Trip Start Aug 27, 2007
34Trip End Sep 17, 2011
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Kim and I arrived into Valencia to be greeted with blue skies and 29 degrees of heat, a vast change from the grey skies and rain otherwise known as the English summer. Stepping off that plane it was like walking into a wall of heat. It just hit you.
Our plan for the holiday was to take part in a tour by First Festival travel to go to La Tomatina-the world's largest food fight.
Our first few days were spent sightseeing
The old buildings and statues were amazing but what I liked the most was the City of Arts and Sciences a collection of unusual modern buildings which was just unlike anything I have ever seen before. Its so futuristic it felt like being on the set of The Jetsons.
As part of our tour we travelled to a small village South of Valencia called Requena for a water and wine festival. It's a celebration of the previous years harvest and to bring good luck for the next.
It begins with he townspeople gather at the bullfighting ring for a competition between the towns 5 brass bands. After the competition at about 1.30am the bands take to the streets to parade around the village. Each band has its own following and to just see the town come alive with the music and dancing was incredible.
Now its not called a water and wine festival for no apparent reason. To celebrate the harvest petrol tankers filled with freshly made wine not even fermented are brought in.
You take your vessel to the trucks and its filled up with what can only be described as pure vinegar tasting wine. As all this takes place the locals stand on the balconies with their hoses spraying the crowd as they dance down through the streets
Our tour group were the only foreigners at this event as we were invited by the local council. It was one heck of an experience and I felt very honoured to be able to take part. Looking around you all you could see were smiling faces jumping and dancing with the music and looking up all you can see are drops of water and wine flying through the air.
I came out of the parade dripping wet and stained red with the wine that gets thrown about but it was well worth it. I can't even begin to describe the atmosphere.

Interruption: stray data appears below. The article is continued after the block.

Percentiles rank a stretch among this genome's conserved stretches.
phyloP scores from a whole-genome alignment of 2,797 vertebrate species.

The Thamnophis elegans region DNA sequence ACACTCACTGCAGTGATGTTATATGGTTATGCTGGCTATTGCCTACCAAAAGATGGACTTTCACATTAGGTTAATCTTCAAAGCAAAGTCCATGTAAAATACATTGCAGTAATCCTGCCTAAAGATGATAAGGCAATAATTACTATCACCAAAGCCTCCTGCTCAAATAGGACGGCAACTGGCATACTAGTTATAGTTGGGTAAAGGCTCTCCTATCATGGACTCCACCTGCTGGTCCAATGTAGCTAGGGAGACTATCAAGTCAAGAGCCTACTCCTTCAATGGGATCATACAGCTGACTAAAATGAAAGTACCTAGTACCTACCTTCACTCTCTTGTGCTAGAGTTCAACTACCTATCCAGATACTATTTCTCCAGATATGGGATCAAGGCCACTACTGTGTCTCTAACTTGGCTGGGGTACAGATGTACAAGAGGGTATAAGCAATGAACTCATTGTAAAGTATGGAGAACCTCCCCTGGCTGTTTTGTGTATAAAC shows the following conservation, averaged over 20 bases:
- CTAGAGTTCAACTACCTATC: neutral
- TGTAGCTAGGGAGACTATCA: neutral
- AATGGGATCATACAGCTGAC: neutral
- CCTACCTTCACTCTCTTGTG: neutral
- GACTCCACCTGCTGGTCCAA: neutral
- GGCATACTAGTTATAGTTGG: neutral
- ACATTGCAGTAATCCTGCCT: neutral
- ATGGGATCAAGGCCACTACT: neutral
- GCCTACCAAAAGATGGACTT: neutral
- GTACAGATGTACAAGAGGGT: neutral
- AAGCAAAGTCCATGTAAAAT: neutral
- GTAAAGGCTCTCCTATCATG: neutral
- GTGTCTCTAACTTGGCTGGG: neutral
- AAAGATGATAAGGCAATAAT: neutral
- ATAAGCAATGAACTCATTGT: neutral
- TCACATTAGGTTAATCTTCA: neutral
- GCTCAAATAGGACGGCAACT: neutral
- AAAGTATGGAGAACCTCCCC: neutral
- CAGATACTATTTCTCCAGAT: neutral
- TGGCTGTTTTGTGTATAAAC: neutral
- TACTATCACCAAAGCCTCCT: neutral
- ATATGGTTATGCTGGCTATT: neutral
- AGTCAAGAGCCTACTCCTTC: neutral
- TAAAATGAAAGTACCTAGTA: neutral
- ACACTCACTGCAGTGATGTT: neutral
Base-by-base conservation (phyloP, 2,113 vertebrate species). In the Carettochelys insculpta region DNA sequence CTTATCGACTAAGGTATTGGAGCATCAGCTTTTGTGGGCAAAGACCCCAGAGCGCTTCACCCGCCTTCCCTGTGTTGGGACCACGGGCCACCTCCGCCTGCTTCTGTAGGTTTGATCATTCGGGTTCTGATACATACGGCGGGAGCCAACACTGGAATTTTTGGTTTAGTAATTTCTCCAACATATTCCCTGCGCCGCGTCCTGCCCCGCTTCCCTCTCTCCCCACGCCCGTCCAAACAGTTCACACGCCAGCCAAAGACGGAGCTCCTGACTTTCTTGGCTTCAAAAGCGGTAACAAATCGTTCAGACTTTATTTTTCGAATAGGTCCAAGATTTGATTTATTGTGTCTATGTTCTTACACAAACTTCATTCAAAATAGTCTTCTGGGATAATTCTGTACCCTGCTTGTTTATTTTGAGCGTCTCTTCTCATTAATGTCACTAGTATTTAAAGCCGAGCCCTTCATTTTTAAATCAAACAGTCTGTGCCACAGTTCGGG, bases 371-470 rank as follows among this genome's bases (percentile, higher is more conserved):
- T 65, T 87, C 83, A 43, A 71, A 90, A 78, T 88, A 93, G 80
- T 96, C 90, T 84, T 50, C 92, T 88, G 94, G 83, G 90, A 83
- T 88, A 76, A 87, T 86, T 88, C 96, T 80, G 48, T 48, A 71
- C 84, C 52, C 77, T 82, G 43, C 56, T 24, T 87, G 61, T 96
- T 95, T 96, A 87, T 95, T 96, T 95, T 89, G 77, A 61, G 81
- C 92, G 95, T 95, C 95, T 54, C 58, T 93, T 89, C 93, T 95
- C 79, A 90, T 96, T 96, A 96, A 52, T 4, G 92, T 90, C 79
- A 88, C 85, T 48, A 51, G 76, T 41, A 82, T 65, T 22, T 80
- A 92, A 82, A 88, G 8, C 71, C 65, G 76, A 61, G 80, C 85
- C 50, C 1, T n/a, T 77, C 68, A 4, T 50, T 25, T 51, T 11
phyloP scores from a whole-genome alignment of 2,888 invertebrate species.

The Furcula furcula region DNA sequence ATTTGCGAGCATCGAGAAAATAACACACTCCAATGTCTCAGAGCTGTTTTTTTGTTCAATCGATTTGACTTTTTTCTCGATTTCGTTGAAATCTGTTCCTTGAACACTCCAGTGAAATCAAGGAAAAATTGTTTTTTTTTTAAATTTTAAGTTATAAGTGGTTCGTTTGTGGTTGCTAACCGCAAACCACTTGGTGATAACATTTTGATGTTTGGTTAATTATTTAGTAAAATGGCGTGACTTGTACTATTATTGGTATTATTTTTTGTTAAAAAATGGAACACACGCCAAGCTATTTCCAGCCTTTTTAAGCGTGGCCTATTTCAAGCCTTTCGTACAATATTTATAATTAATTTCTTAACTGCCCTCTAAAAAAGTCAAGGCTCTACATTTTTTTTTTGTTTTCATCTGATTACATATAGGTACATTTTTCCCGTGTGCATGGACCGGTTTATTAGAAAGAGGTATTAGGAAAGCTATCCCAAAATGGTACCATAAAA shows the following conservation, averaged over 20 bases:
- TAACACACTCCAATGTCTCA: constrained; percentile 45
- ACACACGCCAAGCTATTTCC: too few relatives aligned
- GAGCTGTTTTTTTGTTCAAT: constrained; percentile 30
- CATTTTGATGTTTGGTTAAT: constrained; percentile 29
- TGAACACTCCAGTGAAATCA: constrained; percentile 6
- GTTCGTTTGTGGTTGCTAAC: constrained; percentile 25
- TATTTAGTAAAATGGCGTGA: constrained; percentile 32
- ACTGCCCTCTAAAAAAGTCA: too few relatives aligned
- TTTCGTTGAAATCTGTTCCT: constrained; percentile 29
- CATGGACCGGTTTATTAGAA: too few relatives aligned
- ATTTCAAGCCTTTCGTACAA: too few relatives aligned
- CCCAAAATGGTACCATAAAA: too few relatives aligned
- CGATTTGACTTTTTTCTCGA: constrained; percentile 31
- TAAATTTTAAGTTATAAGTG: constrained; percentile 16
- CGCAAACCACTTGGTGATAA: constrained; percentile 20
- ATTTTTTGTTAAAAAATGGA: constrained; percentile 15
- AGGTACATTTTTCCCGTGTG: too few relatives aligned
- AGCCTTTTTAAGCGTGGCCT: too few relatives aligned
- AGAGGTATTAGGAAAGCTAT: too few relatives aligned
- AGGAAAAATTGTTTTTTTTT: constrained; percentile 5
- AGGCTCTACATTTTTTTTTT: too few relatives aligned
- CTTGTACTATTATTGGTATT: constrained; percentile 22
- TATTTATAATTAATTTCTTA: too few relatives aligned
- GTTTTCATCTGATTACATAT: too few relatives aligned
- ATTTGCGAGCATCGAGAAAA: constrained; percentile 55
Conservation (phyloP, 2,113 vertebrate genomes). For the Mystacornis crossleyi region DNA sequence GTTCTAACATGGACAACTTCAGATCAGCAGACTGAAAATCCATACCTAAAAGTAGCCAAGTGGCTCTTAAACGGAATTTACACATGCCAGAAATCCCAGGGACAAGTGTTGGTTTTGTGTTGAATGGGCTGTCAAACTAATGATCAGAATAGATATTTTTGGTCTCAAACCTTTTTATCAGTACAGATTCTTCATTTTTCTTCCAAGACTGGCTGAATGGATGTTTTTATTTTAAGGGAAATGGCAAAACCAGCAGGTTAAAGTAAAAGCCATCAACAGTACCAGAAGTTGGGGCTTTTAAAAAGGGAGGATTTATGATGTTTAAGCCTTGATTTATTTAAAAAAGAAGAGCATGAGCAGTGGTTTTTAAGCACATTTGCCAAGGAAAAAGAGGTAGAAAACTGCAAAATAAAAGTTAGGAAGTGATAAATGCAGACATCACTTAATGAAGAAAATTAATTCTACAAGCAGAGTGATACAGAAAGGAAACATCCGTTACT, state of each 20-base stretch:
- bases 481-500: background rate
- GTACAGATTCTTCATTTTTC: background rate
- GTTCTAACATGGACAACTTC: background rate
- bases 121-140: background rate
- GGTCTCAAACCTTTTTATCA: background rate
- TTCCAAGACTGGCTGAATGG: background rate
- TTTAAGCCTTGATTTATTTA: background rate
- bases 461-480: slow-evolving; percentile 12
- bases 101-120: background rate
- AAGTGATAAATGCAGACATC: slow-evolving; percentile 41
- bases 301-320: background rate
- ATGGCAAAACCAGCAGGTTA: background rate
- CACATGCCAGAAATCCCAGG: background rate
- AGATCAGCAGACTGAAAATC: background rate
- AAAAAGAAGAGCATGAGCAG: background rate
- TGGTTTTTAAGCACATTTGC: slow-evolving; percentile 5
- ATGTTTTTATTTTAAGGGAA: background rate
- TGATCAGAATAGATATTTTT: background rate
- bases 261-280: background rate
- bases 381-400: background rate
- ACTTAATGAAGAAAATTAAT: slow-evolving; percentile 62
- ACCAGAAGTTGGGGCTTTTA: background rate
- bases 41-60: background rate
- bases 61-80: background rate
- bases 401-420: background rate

Three hours, several scrapes and bruises (from falling down a hill when trying to pee in a bush) later we were back at our hotel and boarding our bus again to head to Bunol where La Tomatina is held.
We had been warned that as females we shouldn't enter the event without wearing at least three layers of clothes and without male protection but none of this prepared me for the event that was to come.
We arrived at Bunol about three hours prior to the start time and already the tiny village inhabited by 9000 residents was full of visitors
I was expecting there to be lots of people but I was not expecting there to be so many that u have the wind knocked out of you just standing. I wasn't expecting not to be able to move at all, to not have my feet touch the ground and was not expecting to be swept away in a sea of people fighting to stay near Kim. The only smell in the air was sweat as the sun beamed down and Sangria as it flew through the air.
The event begins with a ham. Yup a ham. Its put on top of a greased pole above the ground and the festival does not begin until someone can mount the pole and knock the ham off. Needless to say this took hours. When it finally happened there was huge cry of relief as it meant that in only an hour we would be able to escape the crowd and breath again.
In addition to the 40 000 people crammed in the street huge dump trucks have to get down the road chucking the estimated 110 000 tomatoes into the crowd. It was a night mare and a real fight to get out of the trucks path...virtually impossible and it was the biggest struggle to keep you feet from under the tires